AusFinance Gazette

How to Buy At Auction During Coronavirus

Here’s how online auctions work

Like everything else in the world right now, traditional property auctions have been put on hold due to coronavirus restrictions

Since the government announced the ban, agencies have taken auctions, inspections and home tours online, with interesting results.

The last weekend in March marked the first weekend of this new digital realty reality, and by all reports, things got off to a shaky start. A decent percent of properties scheduled to go under the hammer were switched to private treaty sales or withdrawn completely after the new restrictions were implemented, as sellers feared the virtual unknown. But this past weekend proved their worries were wasted, with steady results recorded across Sydney—including an online auction for a three-bedroom house in Epping that drew upwards of 140 viewers, with 10 parties placing a combined 54 bids for the keys over an epic 45-minute bidding war.

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First, if you’ve got your eye on a property, you’re currently still able to physically check it out by scheduling a private inspection with an agent who will follow appropriate social distancing measures. But if that’s not an option, agents are now offering virtual tours of properties prior to them going up for auction.

So, how does it all work? Well, to be honest, it’s not all that different from the traditional auction process—only now, getting dressed is optional. There are currently two ways an online auction can proceed. The first is simply a livestream of the event. In NSW, all potential buyers have to be approved first before registering to bid via the online auction platform, be it AuctionNow, Openn, or others. Once registered, buyers will receive a link to the livestream, as well as a reminder call from the agents five minutes before go-time. You can login remotely from whatever device is within reach from your couch, be it your laptop, phone, or iPad.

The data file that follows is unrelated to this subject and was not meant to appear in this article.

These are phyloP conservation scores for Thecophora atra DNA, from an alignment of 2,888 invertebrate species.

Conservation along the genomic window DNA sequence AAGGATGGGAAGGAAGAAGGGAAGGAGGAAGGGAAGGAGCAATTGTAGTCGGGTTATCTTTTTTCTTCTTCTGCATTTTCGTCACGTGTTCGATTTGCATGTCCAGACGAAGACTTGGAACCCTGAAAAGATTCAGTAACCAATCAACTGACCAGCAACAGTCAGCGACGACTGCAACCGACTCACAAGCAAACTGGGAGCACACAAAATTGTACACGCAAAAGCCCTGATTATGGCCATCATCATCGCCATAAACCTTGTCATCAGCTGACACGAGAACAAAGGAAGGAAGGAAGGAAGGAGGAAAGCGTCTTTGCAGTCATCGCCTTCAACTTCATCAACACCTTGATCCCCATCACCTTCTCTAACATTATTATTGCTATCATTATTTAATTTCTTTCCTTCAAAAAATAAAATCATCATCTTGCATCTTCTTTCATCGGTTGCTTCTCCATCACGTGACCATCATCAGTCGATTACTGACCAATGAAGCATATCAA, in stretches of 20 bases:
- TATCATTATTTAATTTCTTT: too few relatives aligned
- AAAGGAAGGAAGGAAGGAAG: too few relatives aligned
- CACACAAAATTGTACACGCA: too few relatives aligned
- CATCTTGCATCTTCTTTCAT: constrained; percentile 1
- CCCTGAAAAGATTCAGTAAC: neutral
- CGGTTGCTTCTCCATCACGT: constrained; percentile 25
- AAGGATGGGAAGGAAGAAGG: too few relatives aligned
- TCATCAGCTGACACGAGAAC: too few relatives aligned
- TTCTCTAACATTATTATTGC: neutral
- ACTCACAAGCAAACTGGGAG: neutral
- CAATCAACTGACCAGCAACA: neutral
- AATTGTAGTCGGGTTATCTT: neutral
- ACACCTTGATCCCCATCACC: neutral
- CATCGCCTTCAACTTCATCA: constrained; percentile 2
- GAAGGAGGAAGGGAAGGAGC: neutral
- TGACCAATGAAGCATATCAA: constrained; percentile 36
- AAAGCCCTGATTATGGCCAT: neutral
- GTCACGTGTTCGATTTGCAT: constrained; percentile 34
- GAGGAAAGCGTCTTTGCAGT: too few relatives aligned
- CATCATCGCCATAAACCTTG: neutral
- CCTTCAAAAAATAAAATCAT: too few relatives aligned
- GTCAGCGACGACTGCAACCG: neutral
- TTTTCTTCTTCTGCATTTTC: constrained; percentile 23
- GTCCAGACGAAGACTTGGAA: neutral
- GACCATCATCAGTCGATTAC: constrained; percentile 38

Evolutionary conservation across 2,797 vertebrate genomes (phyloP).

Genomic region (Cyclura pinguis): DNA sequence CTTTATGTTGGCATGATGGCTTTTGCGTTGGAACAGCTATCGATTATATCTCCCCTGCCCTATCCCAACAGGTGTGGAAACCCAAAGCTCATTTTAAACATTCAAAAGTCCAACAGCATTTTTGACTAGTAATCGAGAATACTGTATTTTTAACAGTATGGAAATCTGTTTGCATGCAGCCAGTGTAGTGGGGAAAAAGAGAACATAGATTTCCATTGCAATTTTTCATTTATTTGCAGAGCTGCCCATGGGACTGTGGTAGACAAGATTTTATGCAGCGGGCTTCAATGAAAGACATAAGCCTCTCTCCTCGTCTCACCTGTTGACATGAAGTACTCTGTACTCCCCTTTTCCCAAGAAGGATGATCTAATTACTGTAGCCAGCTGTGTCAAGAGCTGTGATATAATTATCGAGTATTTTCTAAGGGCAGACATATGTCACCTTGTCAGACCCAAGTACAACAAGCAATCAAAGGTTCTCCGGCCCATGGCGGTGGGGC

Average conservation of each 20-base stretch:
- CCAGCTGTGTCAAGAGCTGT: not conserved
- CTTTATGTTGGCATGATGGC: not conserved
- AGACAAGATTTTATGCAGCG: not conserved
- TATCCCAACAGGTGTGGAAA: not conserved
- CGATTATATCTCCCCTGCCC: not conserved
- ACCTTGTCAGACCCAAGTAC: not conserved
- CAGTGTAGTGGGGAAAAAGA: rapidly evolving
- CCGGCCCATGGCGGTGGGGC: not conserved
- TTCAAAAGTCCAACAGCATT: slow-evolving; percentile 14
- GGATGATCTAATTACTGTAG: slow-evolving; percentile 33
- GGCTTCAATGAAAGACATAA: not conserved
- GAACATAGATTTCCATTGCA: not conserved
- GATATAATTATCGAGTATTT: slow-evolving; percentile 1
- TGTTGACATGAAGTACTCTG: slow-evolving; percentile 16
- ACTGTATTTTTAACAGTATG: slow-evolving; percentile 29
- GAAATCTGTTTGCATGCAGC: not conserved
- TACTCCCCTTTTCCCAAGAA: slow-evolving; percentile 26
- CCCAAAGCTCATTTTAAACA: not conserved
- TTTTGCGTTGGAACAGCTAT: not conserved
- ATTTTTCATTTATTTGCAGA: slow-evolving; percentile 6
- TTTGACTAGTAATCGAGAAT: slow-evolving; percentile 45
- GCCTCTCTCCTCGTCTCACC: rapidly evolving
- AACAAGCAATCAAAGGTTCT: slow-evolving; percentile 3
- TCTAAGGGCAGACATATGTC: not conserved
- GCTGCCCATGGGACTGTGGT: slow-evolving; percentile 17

Through the website hosting the auction, the auctioneer can reach out to the bidder and accept or decline each bid. That way, there’s always a clear line of communication. The only real difference is that if the property fails to exceed or meet the reserve price, a handful of the top bidders will receive a phone call from an agent to talk through their position and begin negotiations, instead of having that not-so-subtle pep-talk on the street in public. The only real problem with this livestreaming option is the strength of Australia’s NBN, which currently seems to run at the same speed as a day in quarantine.

The second, albeit less favoured online auction option is called a ‘genuine time online auction’, which involves buyers sending off bids within a certain time limit, a la eBay. Here, minimum bid increments are set, and if a new bid is placed within the final five minutes, the auction is extended by another five minutes to allow other buyers to counter that bid. Once the highest bid is accepted, a digital exchange follows, with the only physical interaction being the delivery of your new keys.

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